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Thread: Nationa'ls Top 25

  1. #1
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    May 2004

    Nationa'ls Top 25

    Here are the top 25 NFL prospects from the senior class as graded by National.

    Prince Amukamara/CB/Nebraska/7.3: Amukamara offers NFL size (6-feet, 201 pounds) which he uses to shut down opponents regularly. His game has shown tremendous improvement the past two seasons and scouts are excited about his upside.

    Adrian Clayborn/DE/Iowa/7.3: Clayborn is a terrific pass rusher who must improve his skills defending the run.

    Mark Herzlich/OLB/Boston College/7.2: Herzlich's grade is equal to the one he received last year after his cancer diagnoses.

    Allen Bailey/DL/Miami-Fl/6.9: For years the Miami program put quality defensive linemen into the NFL yet they've not had one selected in the first round since 2004 (Vince Wilfork). Bailey, who can play a variety of positions up front, is set to reverse the recent trend.

    Von Miller/OLB/Texas A&M/6.9: Miller will begin the season as the premier 3-4 outside linebacker.

    Greg Romeus/DE/Pittbugh/6.8: Romeus has been a force for the Panthers defense since his freshman season. He's a terrific athlete with an NFL body (6-5, 267).

    Marvin Austin/DT/North Carolina/6.7: Austin draws a variety of opinions in scouting circles. His physical ability is on a par with any defender in the senior class. His gameday intensity is not.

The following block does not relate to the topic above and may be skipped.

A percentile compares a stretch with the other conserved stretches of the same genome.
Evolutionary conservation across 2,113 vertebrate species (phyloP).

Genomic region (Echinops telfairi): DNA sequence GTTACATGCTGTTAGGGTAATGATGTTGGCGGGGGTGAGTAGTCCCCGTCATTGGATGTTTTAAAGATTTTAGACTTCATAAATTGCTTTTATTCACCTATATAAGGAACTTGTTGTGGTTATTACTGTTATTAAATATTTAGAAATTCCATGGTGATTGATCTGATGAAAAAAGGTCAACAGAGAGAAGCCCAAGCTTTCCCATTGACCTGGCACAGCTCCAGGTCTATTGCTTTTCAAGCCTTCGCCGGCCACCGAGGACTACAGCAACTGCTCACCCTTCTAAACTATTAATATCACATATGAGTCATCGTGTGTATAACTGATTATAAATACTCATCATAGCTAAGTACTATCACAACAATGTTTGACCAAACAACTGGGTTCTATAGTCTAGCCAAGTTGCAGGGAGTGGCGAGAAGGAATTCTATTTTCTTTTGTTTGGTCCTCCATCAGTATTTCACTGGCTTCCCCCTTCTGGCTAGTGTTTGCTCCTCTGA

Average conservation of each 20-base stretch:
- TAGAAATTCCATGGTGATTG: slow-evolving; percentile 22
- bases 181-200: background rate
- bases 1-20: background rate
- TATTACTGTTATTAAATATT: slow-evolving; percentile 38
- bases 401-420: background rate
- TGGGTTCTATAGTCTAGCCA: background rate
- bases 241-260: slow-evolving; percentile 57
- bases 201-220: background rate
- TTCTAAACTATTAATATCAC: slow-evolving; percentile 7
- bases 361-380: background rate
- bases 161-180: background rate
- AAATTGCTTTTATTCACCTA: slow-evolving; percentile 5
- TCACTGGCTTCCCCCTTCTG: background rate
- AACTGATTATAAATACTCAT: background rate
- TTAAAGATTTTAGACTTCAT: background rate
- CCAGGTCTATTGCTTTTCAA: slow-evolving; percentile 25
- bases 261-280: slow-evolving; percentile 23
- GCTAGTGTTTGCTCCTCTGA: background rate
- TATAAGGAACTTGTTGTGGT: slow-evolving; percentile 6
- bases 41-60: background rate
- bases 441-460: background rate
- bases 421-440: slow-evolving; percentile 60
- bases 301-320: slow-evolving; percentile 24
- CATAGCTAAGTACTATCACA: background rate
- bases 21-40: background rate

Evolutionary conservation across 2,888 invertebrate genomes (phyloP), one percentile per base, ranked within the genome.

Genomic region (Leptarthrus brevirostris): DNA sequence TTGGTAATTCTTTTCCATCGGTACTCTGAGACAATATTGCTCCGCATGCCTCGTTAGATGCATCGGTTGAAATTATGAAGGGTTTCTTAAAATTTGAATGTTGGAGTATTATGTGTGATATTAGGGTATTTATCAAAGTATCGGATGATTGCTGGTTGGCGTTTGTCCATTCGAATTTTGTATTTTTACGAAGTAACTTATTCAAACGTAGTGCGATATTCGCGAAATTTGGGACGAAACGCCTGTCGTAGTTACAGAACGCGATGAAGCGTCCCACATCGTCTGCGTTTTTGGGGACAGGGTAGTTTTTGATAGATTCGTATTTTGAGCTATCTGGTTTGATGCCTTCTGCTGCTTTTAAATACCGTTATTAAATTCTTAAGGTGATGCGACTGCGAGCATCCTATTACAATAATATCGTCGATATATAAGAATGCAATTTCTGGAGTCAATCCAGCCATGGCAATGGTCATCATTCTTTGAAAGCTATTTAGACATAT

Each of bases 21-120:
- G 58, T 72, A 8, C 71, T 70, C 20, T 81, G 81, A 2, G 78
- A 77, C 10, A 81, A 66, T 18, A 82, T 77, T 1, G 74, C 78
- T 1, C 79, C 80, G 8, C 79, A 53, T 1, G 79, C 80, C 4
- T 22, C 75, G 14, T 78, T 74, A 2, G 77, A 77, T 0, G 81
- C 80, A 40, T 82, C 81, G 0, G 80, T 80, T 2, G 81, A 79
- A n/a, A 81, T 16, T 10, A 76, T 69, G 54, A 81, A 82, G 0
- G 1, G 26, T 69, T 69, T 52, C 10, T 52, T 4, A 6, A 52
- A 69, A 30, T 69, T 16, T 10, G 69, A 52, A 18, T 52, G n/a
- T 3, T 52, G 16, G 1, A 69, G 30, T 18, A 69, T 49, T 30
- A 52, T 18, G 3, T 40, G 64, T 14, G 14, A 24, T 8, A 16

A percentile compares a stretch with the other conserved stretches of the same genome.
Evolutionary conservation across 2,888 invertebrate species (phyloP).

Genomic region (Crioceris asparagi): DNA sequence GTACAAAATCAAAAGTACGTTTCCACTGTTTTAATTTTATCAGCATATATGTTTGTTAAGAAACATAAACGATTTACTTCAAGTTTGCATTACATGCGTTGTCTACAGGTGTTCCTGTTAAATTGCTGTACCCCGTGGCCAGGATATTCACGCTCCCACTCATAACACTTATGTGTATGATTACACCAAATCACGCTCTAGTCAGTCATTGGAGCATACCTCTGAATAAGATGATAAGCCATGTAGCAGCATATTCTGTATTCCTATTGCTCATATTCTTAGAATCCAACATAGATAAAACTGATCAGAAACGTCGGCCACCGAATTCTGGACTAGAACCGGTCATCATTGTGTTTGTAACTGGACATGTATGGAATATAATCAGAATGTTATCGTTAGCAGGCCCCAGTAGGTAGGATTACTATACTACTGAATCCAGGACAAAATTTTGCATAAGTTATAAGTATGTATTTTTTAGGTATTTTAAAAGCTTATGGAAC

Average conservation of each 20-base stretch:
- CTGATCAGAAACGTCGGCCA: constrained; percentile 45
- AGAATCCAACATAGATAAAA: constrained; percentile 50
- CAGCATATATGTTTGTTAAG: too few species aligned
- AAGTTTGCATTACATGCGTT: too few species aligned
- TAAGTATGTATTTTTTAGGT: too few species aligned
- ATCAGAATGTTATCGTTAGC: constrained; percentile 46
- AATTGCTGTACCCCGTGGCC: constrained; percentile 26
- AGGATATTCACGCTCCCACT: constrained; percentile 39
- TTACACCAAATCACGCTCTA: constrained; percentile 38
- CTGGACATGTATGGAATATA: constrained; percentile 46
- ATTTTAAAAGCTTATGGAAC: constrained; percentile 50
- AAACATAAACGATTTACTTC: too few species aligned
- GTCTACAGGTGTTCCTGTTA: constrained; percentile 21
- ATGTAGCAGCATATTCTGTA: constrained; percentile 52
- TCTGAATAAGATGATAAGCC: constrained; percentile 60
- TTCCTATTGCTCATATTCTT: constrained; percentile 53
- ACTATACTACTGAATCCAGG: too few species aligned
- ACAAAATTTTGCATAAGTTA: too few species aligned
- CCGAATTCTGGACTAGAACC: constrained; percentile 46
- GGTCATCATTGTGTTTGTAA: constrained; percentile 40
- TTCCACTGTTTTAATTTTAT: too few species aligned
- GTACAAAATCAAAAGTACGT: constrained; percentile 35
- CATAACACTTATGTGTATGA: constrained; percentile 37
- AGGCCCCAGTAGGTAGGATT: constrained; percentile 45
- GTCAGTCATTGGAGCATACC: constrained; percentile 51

Christian Ponder/QB/Florida State/6.7: Ponder, who already completed his Master's Degree at FSU, scored a big number on the pre-season Wonderlic. He lacks the eye-popping stats on the college level yet is considered the most NFL-ready passer in the senior class.

    Jake Locker/QB/Washington/6.7: Scouts applauded Locker's decision to return to college for another season. He has the athletic skills and leadership ability to be the centerpiece of a franchise yet needs to improve the consistency of his throwing mechanics.

    ANDREW PERLOFF: Analyzing Ponder-Locker debate and more draft observations

    Stephen Paea/DT/Oregon State/6.5: Paea, who measures 6-1, 306, compares favorably in style and substance to another Pac-10 performer, former first-round pick Sedrick Ellis.

    Anthony Castonzo/T/Boston College/6.5: Castonzo is a tall (6-7) and athletic pass protector with the ability to hold down the all important left tackle position at the next level.

    Pernell McPhee/DE/Mississippi State/6.4: The junior college all-American was a dominant force in the SEC during the 2009 season, his first at MSU. McPhee is a terrific pass rusher who holds up well defending the run.